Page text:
MOSCOW (AP) – Russia’s richest man pleaded innocent to charges of tax evasion and fraud on Thursday, nearly eight months after his arrest at gunpoint at a Siberian airport.

Mikhail Khodorkovsky, the former head of Yukos, Russia’s largest oil company, entered the plea after prosecutors read the lengthy case against him and co-defendant Platon Lebedev as the two listened from inside a metal cage in a metal cage in the Meshchansky district court. The judge granted Khodorkovsky’s request to delay making a full, formal response until Friday.

Lebedev also pleaded innocent, his lawyers said.

The case is part of a complex web of legal actions, including a bill for $3.4 billion in back taxes that Yukos says could force it into bankruptcy.

The state says the legal actions against Yukos and Khodorkovsky are part of an anti-corruption drive, but critics say they are Kremlin-led retaliation for the tycoon’s political aspirations and growing clout.

Khodorkovsky, who could receive a 10-year sentence if convicted, wrote a long jailhouse critique of the current state of Russian liberalism earlier this year.

He also has spoken with reporters during breaks in court sessions. But he has yet to publicly present his defense in the case, which has put his honor, the fate of Russia’s largest oil producer and Russia’s reputation as a law-ruled state in peril.

Lebedev, asked earlier in the day if he understood the charges against him, said: “I don’t understand what is going on in this court.”

As he spoke, he held onto the bars of the defendant’s cage and swayed slightly. His lawyers have complained that he suffers from a serious liver ailment and requires greater medical attention.

The charges center on the 1994 privatization of a company that makes a key fertilizer component – one of the deals that helped Khodorkovsky build an empire that made him Russia’s richest man. Prosecutors say Khodorkovsky and Lebedev were part of an “organized group” that won a 20 percent stake in the company, Apatit, through a scheme involving shell structures that bid for the shares.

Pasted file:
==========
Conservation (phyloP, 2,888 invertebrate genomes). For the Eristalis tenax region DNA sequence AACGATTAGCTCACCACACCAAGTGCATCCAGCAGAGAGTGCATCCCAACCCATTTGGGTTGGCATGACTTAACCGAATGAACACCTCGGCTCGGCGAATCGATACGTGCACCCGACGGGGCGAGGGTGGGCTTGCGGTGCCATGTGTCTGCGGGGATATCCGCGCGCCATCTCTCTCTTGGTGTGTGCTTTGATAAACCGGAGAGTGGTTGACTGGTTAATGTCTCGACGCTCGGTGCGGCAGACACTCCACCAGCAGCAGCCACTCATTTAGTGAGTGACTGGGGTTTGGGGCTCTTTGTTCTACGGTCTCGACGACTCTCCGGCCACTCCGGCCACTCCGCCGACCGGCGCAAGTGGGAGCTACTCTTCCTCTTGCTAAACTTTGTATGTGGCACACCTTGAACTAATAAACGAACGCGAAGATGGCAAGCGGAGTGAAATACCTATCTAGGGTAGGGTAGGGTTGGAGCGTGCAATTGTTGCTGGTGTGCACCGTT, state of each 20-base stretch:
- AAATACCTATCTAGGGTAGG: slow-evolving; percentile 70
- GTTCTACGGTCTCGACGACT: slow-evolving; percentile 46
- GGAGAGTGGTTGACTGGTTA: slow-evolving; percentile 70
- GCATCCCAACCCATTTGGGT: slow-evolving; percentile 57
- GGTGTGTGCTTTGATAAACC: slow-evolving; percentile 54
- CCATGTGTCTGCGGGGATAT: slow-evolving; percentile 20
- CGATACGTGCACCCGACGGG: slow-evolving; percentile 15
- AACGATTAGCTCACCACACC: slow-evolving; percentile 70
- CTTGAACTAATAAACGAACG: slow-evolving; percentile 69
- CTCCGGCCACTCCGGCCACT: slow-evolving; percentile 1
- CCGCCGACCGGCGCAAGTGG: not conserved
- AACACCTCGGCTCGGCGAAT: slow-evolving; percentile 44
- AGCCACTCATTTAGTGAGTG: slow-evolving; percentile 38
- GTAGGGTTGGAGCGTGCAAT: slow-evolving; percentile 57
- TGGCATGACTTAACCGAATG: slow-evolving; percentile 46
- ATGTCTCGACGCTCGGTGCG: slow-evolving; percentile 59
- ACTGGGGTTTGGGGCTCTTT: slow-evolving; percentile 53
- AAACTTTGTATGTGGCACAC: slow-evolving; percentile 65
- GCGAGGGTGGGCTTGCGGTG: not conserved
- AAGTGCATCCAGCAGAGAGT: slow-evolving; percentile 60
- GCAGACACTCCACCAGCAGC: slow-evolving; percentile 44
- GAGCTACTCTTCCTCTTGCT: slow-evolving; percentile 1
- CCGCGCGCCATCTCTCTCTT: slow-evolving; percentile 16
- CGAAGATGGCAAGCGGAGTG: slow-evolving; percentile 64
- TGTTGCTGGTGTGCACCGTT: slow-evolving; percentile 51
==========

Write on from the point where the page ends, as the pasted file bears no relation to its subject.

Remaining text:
The trial is running as Yukos struggles for a compromise over the back taxes claim for 2000. Yukos is seeking a deal that would allow it to restructure its debts and keep the government from seizing its key assets.

Tax authorities also have declared Yukos owes $3.3 billion for 2001 and large bills for other years also are expected.

Khodorkovsky stepped down as Yukos’ chief executive after his October arrest, but remains a major shareholder. He has proposed turning over his stock and that of close associates to settle the tax debt.

While government departments were reportedly considering a company offer to settle the tax claims by making $8 billion in payments over two years, Deputy Finance Minister Sergei Shatalov said Wednesday that no appropriately formulated request had been received.

Regardless of the fate of its proposal, Yukos said Wednesday that it planned to pay $1.25 billion to $1.3 billion of its claim this month, and the ITAR-Tass news agency quoted Justice Ministry official Andrei Belyakov as saying that Yukos has begun making payments. He would not say how much had been paid.

Yukos had hoped to use a 35 percent stake in the smaller oil company Sibneft to settle the back tax bill, but that hope dimmed after a court in the Far East region of Chukotka on Friday froze a 15 percent stake in Sibneft belonging to Yukos, Sibneft spokesman John Mann said Thursday. That left Yukos with a 20 percent stake in the company. Yukos acquired the 35 percent stake, currently valued at $4.7 billion, in a failed merger last year.

Authorities have already frozen shares in two major Yukos subsidiaries – Yuganskneftegaz and Samaraneftegaz – as collateral to satisfy the 2000 tax bill, ITAR-Tass reported Wednesday.

Analysts have suggested the company could be looking at a final bill of more than $10 billion.

AP-ES-07-15-04 1153EDT



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